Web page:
Poppycock. (I’ve been wanting to use that word for awhile now, so thanks for giving me the opportunity.)

The thing is, while I know a thing or two about a thing or two, I am not any smarter or more talented than the average bear.

Including Lowell, who I happen to know really is smarter than the average bear, and a very good writer to boot.

Anyway, most of what I write comes from subjects that interest me. I read a lot and share the ideas I find and what I think about them. I tell you about my experiences and give you my opinion about things I like and things that drive me crazy.

You could do that, too.

Trust me, if you want to write (or speak) and use that to build your practice via a newsletter or podcast or blog, you can. You know enough and have done enough, in your practice or business or personal life, to provide you with a library of material.

So stop telling yourself you don’t have anything to say. That’s a one-way ticket to Palookaville.

You also know how to write. If you’re not yet where you think you need to be on the write-o-meter, you can get there. Just keep writing (or speaking). Before you can say Joker Joker Joker, you’ll win the big prize.

What should you write about? Well, what did you do yesterday?

This week, I told you about a conversation I had with my accountant and a visit to the eye doctor. Next week, I’ll probably tell you about my gardener (again), and something he did or didn’t do. And here I am, telling you about someone who thinks I’m the bee’s knees in the marketing world, confessing to you that I’m not.

Hardly brilliant stuff. But I make it interesting, and that’s the key. It’s the one thing you need to get good at if you want people to read your stuff and keep reading it until they need your help or talk to someone they can refer.

The easy way to do that? Talk about things you know your reader is already interested in. To do that, you have to know your reader.

When you do, you know what they think about, what they want and don’t want, what they fear and what they covet.

Talk about those things. Or at least think about those things while you write about other things.

I know lawyers. It’s easy for me to talk about what’s in your head because it’s in my head, too. If I had a different market, if I was writing to physicians or engineers or real estate pros, I would research that market, to find out what they know and how they think.

I’d read what they read, listen to the speakers they listen to, talk to centers of influence in their market, and get to know what makes them tick.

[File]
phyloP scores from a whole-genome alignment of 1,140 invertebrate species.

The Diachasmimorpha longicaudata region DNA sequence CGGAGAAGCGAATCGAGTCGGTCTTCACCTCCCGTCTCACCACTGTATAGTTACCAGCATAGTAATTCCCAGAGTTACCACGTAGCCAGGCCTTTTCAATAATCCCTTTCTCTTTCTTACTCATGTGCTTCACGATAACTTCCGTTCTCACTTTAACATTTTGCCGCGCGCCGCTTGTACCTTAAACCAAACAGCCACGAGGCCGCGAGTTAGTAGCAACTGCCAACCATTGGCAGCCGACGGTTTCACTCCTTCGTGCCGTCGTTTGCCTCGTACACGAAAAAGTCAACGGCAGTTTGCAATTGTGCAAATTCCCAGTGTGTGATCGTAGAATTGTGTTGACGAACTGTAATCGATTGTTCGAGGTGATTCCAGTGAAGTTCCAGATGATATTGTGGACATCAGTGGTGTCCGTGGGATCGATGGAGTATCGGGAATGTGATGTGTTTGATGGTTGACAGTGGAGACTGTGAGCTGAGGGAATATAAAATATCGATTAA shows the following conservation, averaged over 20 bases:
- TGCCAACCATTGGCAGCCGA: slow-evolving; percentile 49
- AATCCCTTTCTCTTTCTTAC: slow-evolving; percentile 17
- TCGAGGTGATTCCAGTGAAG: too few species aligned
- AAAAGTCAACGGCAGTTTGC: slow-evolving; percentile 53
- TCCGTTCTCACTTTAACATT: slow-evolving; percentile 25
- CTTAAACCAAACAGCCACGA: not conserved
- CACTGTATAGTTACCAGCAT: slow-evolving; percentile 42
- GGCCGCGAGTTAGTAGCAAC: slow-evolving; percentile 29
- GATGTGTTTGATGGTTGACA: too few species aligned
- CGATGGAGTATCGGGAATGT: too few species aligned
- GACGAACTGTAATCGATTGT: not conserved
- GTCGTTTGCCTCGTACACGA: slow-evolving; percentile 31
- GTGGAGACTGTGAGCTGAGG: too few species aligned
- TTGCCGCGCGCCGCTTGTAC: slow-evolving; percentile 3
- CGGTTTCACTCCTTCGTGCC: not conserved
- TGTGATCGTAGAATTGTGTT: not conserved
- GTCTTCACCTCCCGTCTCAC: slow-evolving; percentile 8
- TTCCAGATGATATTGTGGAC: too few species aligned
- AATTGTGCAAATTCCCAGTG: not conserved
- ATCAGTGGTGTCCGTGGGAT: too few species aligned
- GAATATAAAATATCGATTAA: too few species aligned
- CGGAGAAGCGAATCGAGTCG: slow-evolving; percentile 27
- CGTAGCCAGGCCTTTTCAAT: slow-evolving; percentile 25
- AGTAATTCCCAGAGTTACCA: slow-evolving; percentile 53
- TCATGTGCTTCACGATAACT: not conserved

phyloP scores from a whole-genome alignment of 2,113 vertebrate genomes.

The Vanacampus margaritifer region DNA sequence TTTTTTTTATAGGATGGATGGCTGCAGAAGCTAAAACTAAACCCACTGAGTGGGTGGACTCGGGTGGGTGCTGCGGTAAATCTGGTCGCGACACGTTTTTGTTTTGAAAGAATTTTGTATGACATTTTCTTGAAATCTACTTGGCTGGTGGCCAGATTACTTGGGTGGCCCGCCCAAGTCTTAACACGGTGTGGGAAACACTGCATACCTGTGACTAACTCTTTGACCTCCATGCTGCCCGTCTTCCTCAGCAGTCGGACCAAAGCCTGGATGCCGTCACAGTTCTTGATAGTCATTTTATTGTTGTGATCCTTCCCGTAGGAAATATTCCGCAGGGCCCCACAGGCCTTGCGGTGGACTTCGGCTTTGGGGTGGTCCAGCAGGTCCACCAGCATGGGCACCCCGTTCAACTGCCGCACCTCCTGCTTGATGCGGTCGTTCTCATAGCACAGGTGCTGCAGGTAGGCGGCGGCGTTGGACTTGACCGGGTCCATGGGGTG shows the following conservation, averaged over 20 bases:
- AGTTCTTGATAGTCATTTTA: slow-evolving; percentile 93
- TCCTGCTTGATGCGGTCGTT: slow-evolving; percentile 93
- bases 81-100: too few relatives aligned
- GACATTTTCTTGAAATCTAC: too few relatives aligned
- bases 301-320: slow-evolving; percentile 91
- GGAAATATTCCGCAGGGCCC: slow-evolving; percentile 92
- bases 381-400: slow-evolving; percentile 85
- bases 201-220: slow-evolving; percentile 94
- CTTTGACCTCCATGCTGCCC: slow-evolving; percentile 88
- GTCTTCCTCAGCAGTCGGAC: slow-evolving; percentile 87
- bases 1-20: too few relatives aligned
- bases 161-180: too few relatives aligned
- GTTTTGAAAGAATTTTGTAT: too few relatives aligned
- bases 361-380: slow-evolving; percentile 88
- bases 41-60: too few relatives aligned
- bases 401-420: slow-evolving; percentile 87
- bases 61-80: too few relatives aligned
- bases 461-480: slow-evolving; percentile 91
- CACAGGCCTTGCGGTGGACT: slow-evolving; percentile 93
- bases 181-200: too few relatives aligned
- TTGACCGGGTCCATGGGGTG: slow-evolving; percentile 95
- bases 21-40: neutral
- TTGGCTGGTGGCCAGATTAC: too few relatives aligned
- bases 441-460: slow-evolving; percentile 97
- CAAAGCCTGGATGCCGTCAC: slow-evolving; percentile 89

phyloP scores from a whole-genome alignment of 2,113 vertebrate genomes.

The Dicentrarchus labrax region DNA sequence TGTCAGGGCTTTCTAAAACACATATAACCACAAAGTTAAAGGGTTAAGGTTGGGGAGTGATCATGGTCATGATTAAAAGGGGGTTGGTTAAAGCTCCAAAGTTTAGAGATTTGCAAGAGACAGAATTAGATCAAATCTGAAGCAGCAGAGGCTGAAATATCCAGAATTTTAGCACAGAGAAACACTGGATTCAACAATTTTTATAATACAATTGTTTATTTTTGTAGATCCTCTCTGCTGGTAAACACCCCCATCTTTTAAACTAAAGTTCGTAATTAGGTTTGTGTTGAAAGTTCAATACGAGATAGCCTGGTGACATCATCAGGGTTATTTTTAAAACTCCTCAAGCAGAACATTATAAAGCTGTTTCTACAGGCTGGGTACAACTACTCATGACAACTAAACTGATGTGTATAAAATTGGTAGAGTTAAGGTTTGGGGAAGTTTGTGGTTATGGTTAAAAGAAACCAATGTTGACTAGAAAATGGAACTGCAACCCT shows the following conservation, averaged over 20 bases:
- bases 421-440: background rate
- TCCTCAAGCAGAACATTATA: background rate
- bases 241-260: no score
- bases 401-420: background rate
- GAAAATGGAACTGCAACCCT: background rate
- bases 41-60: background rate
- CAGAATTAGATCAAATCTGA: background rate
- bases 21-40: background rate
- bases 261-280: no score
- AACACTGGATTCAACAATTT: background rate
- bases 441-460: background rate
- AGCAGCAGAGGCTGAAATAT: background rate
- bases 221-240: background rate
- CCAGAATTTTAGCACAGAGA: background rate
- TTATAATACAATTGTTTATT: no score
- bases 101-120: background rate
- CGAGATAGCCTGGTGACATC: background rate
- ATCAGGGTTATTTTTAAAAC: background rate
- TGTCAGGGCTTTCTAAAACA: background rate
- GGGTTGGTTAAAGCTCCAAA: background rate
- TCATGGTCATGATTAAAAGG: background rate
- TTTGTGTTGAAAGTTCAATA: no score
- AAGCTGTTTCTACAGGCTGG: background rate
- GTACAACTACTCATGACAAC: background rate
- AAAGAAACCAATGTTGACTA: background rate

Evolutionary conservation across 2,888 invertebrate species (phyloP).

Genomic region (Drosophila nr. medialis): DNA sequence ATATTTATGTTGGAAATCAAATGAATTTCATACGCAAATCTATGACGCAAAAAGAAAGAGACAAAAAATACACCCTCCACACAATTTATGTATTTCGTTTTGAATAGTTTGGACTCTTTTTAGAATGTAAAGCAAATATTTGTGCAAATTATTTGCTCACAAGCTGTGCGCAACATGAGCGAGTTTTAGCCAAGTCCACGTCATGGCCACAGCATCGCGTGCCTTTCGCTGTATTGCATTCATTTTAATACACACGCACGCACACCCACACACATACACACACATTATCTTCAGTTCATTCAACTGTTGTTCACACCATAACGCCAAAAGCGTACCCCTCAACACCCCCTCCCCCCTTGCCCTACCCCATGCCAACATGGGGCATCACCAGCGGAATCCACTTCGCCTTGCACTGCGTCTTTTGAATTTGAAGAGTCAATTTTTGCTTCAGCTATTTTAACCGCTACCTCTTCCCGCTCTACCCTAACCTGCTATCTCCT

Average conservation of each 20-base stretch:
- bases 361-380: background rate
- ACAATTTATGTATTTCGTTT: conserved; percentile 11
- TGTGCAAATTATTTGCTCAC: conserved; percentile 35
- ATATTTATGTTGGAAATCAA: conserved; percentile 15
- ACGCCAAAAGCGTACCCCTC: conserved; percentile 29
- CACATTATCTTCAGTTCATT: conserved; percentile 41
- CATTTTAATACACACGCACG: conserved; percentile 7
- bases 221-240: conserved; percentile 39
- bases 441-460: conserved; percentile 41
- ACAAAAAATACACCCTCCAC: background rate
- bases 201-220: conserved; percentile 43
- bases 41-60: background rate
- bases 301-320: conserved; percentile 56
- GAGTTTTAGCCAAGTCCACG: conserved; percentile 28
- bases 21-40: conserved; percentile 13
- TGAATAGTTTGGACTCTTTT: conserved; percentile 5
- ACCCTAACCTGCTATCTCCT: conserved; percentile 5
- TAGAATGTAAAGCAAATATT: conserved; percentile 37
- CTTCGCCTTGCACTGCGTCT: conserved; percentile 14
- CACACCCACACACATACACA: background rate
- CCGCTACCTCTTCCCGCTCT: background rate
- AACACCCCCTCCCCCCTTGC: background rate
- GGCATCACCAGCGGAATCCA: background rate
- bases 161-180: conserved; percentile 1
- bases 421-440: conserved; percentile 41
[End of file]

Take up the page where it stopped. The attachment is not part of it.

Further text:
That’s the easy part. But you have to do it.

The hard part, the part many lawyers have trouble with, is coming down from the ivory tower we tend to inhabit.

If you want to win friends and influence clients, you have to be yourself. Not your lawyer-self. Your human self, warts and all.

You have talk to folks, not at them. Have a conversation, not deliver a lecture or submit a brief.

You can’t connect with people by being aloof and professional and unapproachable. Just talk, like you would if they were sitting next to them having a beer or a cup of coffee.

That doesn’t mean you have to be unprofessional. Just human.

I know, I know, I get away with murder because I’m writing to you, a colleague. We’re comrades, made from the same cloth, brothers and sisters, friends with benefits. . . uh, well, you know what I mean.

When you’re a lawyer writing to clients and prospects, you can’t have a potty mouth or joke about whatever comes into your head. You need to be more decorous, so they don’t think you’re too weird to be their lawyer.

But this is only a matter of degree.

I can write “friends with benefits” and get away with you. You (probably) can’t. But you can still connect with people, by using a lighter touch, writing plainly and directly, and by not trying to impress anyone.

Don’t be the stuffy professor that puts everyone to sleep, be the cool teacher who’s smart and funny and tells great stories and makes learning fun.

Are you picking up on what I’m laying down?

One more thing.

Stop saying you don’t have time to do this. You do.

You don’t need to write every day. Once a week is great. Invest an hour writing something and sending it to the people who pay for your groceries and rent. The people who know, like, and trust you, or soon will.